It is not only the authorities that abuse the judicial system to restrict media freedoms, but powerful individuals too. There is growing recognition of how rich and influential figures are able to exploit the courts to silence their critics.

Commonly referred to as ‘Strategic Lawsuits Against Public Participation’ (SLAPPs), these vexatious legal actions censor and intimidate critics. SLAPPs can be difficult to define, as they make use not only of defamation and libel laws, but of privacy, copyright and data protection laws too. What sets them apart is the scope of the claim, which could deter acts of public participation beyond the issues in dispute. SLAPPs overwhelm the defendant through protracted legal proceedings, excessive costs and the hanging threat of criminal sanctions or hefty fines. To fight their case, the defendant must redirect their time, energy and resources away from reporting to mount a defence. Independent and freelance journalists are particularly affected in the process. The stigma of being associated with such a lawsuit can result in fewer work opportunities for the journalist, and they may self-censor as a result. The stress, isolation and uncertainty can put the journalist in question under huge psychological strain. More broadly, such lawsuits are used to send a chilling message to other journalists.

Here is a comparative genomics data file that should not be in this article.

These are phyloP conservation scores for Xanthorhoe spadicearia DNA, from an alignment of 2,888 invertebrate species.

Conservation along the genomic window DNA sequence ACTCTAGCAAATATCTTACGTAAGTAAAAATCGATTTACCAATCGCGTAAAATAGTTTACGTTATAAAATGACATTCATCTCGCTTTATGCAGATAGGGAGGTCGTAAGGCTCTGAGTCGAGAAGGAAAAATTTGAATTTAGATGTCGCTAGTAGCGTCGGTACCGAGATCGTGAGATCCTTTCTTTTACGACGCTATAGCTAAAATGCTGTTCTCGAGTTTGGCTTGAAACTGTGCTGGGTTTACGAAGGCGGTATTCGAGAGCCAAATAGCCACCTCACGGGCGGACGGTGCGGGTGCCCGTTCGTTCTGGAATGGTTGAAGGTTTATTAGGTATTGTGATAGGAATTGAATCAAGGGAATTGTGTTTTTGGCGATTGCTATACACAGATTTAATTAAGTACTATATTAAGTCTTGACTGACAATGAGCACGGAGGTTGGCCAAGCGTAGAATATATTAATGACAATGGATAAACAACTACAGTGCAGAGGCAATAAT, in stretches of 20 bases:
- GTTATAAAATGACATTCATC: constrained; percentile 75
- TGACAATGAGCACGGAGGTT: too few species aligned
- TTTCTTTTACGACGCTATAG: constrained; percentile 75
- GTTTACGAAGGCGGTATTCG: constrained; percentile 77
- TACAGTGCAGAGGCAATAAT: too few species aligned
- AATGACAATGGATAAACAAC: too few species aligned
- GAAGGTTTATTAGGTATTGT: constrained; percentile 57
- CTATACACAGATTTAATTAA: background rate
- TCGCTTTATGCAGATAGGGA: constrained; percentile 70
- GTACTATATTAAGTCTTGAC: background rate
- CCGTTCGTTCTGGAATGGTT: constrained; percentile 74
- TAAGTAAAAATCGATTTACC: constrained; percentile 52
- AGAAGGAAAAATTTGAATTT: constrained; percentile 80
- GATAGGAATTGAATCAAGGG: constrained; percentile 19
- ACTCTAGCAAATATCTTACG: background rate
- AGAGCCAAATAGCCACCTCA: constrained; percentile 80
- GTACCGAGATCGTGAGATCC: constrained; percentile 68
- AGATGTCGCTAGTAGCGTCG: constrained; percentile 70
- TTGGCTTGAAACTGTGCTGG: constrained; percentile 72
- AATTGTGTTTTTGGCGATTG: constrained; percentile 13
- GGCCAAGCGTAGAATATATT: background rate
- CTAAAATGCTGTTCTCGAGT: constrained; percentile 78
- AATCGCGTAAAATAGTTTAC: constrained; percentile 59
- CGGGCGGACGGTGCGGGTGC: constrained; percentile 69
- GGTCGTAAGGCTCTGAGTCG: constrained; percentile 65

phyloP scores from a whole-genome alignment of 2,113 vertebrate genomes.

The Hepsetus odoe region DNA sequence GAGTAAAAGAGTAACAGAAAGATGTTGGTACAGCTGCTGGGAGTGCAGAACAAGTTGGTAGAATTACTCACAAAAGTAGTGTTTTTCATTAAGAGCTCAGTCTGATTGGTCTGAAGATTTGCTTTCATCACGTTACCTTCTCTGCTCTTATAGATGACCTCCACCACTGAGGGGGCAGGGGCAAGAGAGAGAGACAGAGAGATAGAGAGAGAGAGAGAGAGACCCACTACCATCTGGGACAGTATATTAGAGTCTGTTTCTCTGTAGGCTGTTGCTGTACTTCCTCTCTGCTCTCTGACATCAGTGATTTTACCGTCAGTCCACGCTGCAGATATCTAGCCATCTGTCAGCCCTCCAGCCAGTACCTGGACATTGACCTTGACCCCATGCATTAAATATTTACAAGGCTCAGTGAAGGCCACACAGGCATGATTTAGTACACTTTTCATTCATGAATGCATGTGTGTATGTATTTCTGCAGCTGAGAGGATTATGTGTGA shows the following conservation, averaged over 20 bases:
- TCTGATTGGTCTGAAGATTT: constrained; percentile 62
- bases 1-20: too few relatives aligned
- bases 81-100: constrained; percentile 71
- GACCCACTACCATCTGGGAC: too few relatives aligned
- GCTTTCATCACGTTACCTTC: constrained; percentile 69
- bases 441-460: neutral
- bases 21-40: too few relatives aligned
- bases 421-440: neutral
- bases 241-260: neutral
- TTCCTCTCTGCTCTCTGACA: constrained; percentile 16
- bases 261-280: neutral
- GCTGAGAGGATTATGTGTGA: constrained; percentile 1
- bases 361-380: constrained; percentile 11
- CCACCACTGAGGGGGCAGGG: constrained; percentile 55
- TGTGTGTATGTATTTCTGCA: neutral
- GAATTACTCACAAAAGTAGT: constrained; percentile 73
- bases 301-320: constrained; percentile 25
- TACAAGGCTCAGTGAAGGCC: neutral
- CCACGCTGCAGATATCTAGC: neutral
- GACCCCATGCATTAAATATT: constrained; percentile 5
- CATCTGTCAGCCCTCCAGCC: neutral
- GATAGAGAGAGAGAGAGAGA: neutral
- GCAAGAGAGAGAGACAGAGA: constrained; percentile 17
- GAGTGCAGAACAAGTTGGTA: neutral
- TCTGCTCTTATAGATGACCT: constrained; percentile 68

We have already supported over 50 SLAPP cases in 2022 thus far. This includes a case before the Colombian Constitutional Court, involving the founders of the feminist news outlet Las Volcánicas.